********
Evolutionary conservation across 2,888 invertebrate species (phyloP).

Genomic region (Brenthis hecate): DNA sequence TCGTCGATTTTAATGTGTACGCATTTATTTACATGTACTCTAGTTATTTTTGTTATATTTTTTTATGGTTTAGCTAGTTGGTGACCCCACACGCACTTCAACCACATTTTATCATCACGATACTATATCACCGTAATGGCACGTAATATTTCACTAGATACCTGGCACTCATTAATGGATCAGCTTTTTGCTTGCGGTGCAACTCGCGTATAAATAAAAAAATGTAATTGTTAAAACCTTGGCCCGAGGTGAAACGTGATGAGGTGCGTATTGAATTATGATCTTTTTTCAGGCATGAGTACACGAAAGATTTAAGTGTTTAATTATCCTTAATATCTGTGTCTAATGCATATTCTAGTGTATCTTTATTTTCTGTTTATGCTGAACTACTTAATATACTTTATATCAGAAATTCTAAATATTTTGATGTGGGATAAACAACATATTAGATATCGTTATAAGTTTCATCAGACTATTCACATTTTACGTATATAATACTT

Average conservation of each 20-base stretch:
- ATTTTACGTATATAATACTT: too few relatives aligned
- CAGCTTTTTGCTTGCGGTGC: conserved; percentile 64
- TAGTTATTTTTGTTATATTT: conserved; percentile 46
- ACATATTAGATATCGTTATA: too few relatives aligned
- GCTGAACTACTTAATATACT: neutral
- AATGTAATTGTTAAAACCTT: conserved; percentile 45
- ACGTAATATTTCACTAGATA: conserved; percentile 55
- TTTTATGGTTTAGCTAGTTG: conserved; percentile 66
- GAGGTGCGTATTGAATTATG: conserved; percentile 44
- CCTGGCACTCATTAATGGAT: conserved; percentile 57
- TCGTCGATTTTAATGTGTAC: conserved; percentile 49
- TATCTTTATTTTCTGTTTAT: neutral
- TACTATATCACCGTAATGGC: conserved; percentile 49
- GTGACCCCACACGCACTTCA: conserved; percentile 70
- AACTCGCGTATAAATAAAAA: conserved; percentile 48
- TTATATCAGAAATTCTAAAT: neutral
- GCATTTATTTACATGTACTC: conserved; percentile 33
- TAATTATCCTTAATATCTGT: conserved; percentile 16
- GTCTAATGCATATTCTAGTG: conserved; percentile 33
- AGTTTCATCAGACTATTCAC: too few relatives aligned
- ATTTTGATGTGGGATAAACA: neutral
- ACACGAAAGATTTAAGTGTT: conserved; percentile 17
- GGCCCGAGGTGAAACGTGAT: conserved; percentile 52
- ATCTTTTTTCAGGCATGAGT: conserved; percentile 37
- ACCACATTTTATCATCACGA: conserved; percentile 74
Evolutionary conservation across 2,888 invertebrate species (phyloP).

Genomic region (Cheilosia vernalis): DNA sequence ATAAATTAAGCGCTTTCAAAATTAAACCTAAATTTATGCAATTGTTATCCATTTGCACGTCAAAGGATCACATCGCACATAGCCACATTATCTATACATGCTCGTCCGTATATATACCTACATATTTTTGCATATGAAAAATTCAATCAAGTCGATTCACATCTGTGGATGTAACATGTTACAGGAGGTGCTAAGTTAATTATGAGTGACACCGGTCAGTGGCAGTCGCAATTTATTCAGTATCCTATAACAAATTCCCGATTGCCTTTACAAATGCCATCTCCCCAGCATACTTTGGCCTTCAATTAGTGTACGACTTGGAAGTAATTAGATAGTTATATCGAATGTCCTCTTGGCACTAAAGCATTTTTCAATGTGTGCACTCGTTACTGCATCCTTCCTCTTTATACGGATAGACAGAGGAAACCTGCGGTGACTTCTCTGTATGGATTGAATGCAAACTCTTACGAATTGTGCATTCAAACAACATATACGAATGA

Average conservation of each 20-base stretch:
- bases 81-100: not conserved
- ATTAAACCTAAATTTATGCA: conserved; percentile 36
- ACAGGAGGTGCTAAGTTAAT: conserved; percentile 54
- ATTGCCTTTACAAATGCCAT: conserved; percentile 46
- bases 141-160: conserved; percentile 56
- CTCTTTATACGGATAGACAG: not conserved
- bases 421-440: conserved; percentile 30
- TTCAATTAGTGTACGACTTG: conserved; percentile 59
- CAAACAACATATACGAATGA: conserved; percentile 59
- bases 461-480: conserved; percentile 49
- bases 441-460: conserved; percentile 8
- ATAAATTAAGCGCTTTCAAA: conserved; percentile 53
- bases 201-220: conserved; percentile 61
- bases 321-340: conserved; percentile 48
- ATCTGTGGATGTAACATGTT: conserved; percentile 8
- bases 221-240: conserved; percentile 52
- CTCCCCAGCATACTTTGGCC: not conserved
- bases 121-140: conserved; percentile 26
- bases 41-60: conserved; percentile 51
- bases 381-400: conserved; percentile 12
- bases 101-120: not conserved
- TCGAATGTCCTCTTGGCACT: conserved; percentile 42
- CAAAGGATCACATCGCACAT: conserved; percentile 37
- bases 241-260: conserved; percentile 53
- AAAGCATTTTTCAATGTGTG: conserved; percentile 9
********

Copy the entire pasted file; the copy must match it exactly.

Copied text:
Evolutionary conservation across 2,888 invertebrate species (phyloP).

Genomic region (Brenthis hecate): DNA sequence TCGTCGATTTTAATGTGTACGCATTTATTTACATGTACTCTAGTTATTTTTGTTATATTTTTTTATGGTTTAGCTAGTTGGTGACCCCACACGCACTTCAACCACATTTTATCATCACGATACTATATCACCGTAATGGCACGTAATATTTCACTAGATACCTGGCACTCATTAATGGATCAGCTTTTTGCTTGCGGTGCAACTCGCGTATAAATAAAAAAATGTAATTGTTAAAACCTTGGCCCGAGGTGAAACGTGATGAGGTGCGTATTGAATTATGATCTTTTTTCAGGCATGAGTACACGAAAGATTTAAGTGTTTAATTATCCTTAATATCTGTGTCTAATGCATATTCTAGTGTATCTTTATTTTCTGTTTATGCTGAACTACTTAATATACTTTATATCAGAAATTCTAAATATTTTGATGTGGGATAAACAACATATTAGATATCGTTATAAGTTTCATCAGACTATTCACATTTTACGTATATAATACTT

Average conservation of each 20-base stretch:
- ATTTTACGTATATAATACTT: too few relatives aligned
- CAGCTTTTTGCTTGCGGTGC: conserved; percentile 64
- TAGTTATTTTTGTTATATTT: conserved; percentile 46
- ACATATTAGATATCGTTATA: too few relatives aligned
- GCTGAACTACTTAATATACT: neutral
- AATGTAATTGTTAAAACCTT: conserved; percentile 45
- ACGTAATATTTCACTAGATA: conserved; percentile 55
- TTTTATGGTTTAGCTAGTTG: conserved; percentile 66
- GAGGTGCGTATTGAATTATG: conserved; percentile 44
- CCTGGCACTCATTAATGGAT: conserved; percentile 57
- TCGTCGATTTTAATGTGTAC: conserved; percentile 49
- TATCTTTATTTTCTGTTTAT: neutral
- TACTATATCACCGTAATGGC: conserved; percentile 49
- GTGACCCCACACGCACTTCA: conserved; percentile 70
- AACTCGCGTATAAATAAAAA: conserved; percentile 48
- TTATATCAGAAATTCTAAAT: neutral
- GCATTTATTTACATGTACTC: conserved; percentile 33
- TAATTATCCTTAATATCTGT: conserved; percentile 16
- GTCTAATGCATATTCTAGTG: conserved; percentile 33
- AGTTTCATCAGACTATTCAC: too few relatives aligned
- ATTTTGATGTGGGATAAACA: neutral
- ACACGAAAGATTTAAGTGTT: conserved; percentile 17
- GGCCCGAGGTGAAACGTGAT: conserved; percentile 52
- ATCTTTTTTCAGGCATGAGT: conserved; percentile 37
- ACCACATTTTATCATCACGA: conserved; percentile 74
Evolutionary conservation across 2,888 invertebrate species (phyloP).

Genomic region (Cheilosia vernalis): DNA sequence ATAAATTAAGCGCTTTCAAAATTAAACCTAAATTTATGCAATTGTTATCCATTTGCACGTCAAAGGATCACATCGCACATAGCCACATTATCTATACATGCTCGTCCGTATATATACCTACATATTTTTGCATATGAAAAATTCAATCAAGTCGATTCACATCTGTGGATGTAACATGTTACAGGAGGTGCTAAGTTAATTATGAGTGACACCGGTCAGTGGCAGTCGCAATTTATTCAGTATCCTATAACAAATTCCCGATTGCCTTTACAAATGCCATCTCCCCAGCATACTTTGGCCTTCAATTAGTGTACGACTTGGAAGTAATTAGATAGTTATATCGAATGTCCTCTTGGCACTAAAGCATTTTTCAATGTGTGCACTCGTTACTGCATCCTTCCTCTTTATACGGATAGACAGAGGAAACCTGCGGTGACTTCTCTGTATGGATTGAATGCAAACTCTTACGAATTGTGCATTCAAACAACATATACGAATGA

Average conservation of each 20-base stretch:
- bases 81-100: not conserved
- ATTAAACCTAAATTTATGCA: conserved; percentile 36
- ACAGGAGGTGCTAAGTTAAT: conserved; percentile 54
- ATTGCCTTTACAAATGCCAT: conserved; percentile 46
- bases 141-160: conserved; percentile 56
- CTCTTTATACGGATAGACAG: not conserved
- bases 421-440: conserved; percentile 30
- TTCAATTAGTGTACGACTTG: conserved; percentile 59
- CAAACAACATATACGAATGA: conserved; percentile 59
- bases 461-480: conserved; percentile 49
- bases 441-460: conserved; percentile 8
- ATAAATTAAGCGCTTTCAAA: conserved; percentile 53
- bases 201-220: conserved; percentile 61
- bases 321-340: conserved; percentile 48
- ATCTGTGGATGTAACATGTT: conserved; percentile 8
- bases 221-240: conserved; percentile 52
- CTCCCCAGCATACTTTGGCC: not conserved
- bases 121-140: conserved; percentile 26
- bases 41-60: conserved; percentile 51
- bases 381-400: conserved; percentile 12
- bases 101-120: not conserved
- TCGAATGTCCTCTTGGCACT: conserved; percentile 42
- CAAAGGATCACATCGCACAT: conserved; percentile 37
- bases 241-260: conserved; percentile 53
- AAAGCATTTTTCAATGTGTG: conserved; percentile 9